Some people, however, prefer to have a full rack of weights before them so that they can pick up what they need when they need it without making adjustments. The latter option is more expensive, but it’s about personal preference…
#5 A Cable Machine
This could be seen as a “luxury” addition, but integrating a cable machine is a very cost-effective solution to what COULD be a huge problem depending on your level of training experience.
Performing isolation exercises without a vast array of machinery will be tough unless you have a gym membership. Though dumbbells can help with resistance training, they can’t take you “all the way.”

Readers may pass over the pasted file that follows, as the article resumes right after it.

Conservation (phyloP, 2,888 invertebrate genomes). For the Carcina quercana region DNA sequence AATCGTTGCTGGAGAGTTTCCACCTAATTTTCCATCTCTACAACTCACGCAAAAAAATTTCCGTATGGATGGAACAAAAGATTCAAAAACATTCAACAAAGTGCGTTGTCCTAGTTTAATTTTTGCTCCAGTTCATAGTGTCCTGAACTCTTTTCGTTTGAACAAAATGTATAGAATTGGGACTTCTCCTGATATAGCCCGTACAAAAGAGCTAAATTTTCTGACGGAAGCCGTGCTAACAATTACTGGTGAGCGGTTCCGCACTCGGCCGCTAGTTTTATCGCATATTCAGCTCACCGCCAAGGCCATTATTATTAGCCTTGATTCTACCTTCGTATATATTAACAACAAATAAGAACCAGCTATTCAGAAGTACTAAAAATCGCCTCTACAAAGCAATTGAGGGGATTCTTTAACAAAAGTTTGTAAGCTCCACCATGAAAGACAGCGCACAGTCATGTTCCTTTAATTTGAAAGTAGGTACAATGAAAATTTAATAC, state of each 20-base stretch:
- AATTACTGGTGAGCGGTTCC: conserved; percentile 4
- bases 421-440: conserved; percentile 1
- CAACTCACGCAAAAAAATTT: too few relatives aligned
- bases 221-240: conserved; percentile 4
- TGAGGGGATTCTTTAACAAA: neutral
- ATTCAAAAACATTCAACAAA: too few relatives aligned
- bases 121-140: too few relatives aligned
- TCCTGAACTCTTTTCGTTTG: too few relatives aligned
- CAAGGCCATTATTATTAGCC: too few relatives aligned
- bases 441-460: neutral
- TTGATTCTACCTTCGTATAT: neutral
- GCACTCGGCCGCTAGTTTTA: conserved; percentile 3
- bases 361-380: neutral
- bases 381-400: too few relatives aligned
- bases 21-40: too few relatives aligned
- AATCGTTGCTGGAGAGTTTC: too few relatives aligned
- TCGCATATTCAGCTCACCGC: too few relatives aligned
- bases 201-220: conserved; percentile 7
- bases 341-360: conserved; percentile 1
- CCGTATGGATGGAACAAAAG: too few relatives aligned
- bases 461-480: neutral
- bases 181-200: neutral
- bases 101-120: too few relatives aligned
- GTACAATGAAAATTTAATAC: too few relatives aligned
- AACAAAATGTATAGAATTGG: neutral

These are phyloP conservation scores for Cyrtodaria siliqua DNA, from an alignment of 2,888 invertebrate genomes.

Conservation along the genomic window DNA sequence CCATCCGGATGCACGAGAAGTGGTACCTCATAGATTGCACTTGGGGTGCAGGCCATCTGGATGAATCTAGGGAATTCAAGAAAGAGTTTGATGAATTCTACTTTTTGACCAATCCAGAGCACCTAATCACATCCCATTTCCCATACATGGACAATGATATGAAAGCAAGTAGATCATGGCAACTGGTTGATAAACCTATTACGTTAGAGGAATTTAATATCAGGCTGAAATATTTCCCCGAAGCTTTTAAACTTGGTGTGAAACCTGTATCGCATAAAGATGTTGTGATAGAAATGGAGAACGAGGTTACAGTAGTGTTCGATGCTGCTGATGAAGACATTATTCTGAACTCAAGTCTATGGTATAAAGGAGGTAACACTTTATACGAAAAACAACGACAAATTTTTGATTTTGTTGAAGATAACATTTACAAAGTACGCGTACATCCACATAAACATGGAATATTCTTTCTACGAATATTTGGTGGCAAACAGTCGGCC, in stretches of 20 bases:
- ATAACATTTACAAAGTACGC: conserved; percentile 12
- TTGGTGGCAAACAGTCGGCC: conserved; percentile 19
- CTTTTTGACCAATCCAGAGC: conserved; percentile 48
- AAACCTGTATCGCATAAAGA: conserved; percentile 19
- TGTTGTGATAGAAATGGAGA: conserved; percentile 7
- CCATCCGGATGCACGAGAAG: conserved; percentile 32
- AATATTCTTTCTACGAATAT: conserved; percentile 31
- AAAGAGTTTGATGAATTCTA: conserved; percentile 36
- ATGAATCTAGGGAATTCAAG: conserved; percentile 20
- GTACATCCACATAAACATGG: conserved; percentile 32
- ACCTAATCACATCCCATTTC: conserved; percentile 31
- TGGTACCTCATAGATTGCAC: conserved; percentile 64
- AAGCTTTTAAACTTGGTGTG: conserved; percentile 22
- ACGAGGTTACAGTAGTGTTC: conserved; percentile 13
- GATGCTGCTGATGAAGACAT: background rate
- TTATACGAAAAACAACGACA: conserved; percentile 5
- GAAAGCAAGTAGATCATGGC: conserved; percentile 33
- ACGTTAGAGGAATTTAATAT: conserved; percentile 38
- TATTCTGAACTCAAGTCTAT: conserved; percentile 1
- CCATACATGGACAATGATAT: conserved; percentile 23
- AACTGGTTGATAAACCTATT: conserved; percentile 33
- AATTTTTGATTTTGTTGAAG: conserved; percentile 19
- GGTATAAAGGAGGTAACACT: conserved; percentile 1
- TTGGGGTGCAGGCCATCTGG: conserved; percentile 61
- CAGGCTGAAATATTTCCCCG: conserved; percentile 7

A cable machine offers a plethora of exercises, all in one single, relatively small unit that can easily slot into the corner of a room.
The world is your oyster with a cable machine, as you can buy as many attachments as you need to target pretty much any area of your body.
Most cable machines also feature a pull-up bar (you can even anchor suspension training units to this bar should you enjoy this training format), meaning you have a perfectly well-rounded piece of training apparatus at your disposal.
It has to be said that not all cable machines are created equal. If you’re the kind of person that needs one in the first place, then it’s likely that you’re going to want every cable attachment possible to maximize the muscular “possibilities” on offer to you.
Not only that, but you’re going to want to replicate (as best you can) any of the machine based exercises you could perform in a gym.
With that in mind, opt for the advanced weight stack option on any cable machine you buy. Otherwise, you’ll probably be left wanting when it arrives.